Beauly Priory near Inverness, Scotland

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Beauly Priory is located northwest of Inverness, Scotland in a small village named Beauly. The word 'Beauly' translates to "beautiful place", and this word and the priory has French origins. The priory is not the most-documented, but it was probably founded in 1230. The priory was founded by the monks from the Burgundy area of France under the Valliscaulian order. The order changed in 1510 to the Cistercian order, and it became abandoned after the Reformation. The lead from the roof was taken, and the stones were removed to use in other buildings. The ruins of the priory can be visited, and it is free to walk around inside.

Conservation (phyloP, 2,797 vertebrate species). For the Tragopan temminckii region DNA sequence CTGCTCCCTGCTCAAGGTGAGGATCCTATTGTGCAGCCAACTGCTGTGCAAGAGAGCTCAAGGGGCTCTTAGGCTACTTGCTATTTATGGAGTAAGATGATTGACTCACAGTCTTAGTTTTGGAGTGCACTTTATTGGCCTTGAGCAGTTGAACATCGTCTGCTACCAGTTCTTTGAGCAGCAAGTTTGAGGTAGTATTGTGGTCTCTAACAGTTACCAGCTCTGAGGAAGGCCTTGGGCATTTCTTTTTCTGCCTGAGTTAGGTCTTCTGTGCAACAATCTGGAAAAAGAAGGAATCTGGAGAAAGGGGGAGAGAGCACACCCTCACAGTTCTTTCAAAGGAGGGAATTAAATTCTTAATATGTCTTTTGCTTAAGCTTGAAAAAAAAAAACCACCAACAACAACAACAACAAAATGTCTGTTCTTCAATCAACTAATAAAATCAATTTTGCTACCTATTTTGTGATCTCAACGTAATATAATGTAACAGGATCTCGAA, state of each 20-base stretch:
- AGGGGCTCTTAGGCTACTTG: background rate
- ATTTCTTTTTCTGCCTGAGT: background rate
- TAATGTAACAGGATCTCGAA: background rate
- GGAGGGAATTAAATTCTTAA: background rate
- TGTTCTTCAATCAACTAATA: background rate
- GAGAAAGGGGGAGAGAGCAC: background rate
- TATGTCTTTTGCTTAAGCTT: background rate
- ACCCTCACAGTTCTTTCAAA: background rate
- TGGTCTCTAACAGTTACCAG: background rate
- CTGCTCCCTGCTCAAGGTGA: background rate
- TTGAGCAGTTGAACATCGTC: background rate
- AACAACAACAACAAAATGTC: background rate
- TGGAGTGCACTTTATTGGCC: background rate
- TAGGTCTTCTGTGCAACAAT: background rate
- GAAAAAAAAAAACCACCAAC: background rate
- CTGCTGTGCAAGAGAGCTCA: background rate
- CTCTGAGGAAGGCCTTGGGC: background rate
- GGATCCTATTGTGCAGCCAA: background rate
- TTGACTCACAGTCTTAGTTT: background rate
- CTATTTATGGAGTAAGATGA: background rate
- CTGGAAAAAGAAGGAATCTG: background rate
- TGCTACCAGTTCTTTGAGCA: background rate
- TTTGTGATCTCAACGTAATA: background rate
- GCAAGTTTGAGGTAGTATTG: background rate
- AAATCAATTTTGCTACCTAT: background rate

The priory was visited in August 1818 by writer John Keats and Charles Brown. They collaborated on a poem inspired by the priory, known as "On Some Skulls in Beauley Abbey". 



Since 1913, the priory is in the care of the state and looked after by Historic Environment Scotland.

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